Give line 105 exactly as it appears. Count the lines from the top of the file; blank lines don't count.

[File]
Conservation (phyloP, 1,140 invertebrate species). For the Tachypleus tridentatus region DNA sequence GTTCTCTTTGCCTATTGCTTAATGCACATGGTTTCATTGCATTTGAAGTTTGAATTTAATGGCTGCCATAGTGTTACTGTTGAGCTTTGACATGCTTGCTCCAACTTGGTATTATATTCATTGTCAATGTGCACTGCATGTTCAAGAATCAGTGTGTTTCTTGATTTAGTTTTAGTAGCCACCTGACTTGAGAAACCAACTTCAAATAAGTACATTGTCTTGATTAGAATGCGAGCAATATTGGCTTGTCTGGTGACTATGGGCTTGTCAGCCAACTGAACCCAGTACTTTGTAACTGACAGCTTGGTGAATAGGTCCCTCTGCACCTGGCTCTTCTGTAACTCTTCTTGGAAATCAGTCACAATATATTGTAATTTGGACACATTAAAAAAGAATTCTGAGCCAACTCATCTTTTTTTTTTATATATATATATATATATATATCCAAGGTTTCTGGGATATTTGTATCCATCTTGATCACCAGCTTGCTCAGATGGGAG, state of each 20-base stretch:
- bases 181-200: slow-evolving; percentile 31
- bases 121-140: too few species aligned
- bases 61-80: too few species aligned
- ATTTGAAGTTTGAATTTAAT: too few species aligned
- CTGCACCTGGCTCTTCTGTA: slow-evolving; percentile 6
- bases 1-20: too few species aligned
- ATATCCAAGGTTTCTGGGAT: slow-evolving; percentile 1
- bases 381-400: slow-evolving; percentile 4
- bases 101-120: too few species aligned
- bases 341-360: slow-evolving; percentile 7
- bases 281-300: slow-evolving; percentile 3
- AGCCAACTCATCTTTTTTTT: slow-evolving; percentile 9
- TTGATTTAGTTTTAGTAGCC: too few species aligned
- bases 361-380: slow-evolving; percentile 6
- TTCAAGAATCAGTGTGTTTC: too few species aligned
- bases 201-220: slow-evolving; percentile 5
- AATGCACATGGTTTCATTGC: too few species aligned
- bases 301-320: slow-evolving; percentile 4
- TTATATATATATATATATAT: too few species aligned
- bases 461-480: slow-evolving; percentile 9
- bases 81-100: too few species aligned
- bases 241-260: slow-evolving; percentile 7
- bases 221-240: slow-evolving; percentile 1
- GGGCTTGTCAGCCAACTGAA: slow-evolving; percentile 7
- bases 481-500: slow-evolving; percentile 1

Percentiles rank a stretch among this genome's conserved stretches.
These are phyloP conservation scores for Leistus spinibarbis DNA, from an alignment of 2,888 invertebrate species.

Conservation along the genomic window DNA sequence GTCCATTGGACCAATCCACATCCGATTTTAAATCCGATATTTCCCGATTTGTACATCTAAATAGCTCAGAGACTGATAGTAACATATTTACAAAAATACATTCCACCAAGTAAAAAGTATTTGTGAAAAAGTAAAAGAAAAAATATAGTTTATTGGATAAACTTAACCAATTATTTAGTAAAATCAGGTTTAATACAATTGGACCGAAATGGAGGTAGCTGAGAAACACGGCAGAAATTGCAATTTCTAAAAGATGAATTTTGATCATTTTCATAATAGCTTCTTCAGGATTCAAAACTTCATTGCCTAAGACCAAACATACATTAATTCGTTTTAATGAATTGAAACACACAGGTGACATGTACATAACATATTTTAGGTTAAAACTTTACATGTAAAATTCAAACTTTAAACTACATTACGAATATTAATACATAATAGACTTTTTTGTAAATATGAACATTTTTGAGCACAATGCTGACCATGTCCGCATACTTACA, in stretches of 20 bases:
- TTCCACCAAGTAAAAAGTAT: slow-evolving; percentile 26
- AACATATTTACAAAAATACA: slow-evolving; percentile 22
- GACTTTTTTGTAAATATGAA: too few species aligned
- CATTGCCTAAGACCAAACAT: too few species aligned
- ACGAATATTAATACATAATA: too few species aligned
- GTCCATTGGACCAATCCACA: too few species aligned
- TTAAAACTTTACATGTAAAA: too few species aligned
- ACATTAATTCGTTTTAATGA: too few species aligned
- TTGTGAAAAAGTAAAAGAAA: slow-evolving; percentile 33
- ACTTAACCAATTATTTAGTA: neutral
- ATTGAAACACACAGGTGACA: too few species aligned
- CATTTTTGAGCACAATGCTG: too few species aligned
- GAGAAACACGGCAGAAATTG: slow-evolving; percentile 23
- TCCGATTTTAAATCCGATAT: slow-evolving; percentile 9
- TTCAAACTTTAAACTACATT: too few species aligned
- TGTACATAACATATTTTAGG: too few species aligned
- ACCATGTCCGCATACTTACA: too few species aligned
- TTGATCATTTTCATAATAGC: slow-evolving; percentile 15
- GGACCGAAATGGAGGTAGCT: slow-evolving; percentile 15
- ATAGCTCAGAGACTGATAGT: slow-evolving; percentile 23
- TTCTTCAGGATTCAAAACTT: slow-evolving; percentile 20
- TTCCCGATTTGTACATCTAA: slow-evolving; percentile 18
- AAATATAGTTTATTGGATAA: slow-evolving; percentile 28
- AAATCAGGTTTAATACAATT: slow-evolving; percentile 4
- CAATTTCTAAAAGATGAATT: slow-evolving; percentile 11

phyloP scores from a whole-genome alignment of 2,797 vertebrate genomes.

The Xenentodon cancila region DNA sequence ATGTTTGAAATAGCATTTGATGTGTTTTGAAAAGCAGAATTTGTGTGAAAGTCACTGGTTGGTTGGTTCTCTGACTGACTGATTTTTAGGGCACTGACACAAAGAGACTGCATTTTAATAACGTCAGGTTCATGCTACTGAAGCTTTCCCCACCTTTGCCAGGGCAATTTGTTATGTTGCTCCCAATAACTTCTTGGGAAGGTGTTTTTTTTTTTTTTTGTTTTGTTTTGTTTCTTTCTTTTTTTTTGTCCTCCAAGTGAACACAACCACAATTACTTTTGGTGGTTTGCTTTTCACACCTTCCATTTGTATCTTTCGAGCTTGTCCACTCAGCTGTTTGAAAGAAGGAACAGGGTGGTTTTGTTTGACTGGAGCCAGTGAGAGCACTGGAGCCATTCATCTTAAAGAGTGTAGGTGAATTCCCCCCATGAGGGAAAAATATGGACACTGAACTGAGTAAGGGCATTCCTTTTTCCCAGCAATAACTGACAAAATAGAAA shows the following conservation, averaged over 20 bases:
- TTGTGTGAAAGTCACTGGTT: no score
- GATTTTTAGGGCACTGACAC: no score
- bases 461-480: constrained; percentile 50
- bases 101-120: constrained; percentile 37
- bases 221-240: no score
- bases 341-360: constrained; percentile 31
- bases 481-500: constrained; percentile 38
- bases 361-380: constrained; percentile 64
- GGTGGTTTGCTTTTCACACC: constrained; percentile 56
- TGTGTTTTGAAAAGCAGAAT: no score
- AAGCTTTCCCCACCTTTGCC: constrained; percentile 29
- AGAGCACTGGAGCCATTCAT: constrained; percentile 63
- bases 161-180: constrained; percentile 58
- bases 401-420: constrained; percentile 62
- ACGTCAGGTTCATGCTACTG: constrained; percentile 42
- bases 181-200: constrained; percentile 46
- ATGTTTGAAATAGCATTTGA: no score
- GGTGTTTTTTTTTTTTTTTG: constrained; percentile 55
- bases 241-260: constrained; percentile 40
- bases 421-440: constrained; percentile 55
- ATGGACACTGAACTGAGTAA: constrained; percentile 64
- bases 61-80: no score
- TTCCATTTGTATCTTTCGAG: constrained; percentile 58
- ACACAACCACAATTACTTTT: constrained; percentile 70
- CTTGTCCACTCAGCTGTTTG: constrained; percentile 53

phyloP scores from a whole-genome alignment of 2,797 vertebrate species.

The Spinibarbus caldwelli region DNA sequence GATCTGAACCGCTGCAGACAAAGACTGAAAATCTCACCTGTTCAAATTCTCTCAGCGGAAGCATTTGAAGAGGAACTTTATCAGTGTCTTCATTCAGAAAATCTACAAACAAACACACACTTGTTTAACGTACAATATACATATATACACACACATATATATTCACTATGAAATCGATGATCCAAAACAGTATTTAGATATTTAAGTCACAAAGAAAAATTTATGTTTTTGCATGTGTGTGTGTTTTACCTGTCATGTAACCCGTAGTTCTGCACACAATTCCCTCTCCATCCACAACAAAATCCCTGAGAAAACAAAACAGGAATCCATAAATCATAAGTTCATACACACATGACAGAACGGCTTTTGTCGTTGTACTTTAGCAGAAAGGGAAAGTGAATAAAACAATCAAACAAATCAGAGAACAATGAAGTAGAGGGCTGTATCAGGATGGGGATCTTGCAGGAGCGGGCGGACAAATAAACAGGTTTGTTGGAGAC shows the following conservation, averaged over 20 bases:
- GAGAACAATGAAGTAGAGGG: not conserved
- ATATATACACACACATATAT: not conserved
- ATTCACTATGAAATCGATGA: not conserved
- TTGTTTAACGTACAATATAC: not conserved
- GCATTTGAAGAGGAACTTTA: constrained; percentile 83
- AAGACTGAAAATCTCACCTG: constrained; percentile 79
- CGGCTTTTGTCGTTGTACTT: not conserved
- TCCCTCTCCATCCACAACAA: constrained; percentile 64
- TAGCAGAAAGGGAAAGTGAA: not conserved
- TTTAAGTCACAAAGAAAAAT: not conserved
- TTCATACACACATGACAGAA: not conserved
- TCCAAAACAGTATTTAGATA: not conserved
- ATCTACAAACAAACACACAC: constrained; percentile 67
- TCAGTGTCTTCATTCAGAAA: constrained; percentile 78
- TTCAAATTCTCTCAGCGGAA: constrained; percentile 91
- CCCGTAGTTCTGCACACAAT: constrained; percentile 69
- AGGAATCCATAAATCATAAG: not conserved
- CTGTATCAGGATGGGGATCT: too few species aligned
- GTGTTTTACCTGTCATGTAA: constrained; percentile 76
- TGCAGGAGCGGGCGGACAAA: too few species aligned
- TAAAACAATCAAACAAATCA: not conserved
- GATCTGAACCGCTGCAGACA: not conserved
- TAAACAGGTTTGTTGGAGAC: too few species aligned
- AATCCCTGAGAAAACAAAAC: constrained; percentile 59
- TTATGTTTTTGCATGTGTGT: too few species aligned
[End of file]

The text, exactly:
- GATCTGAACCGCTGCAGACA: not conserved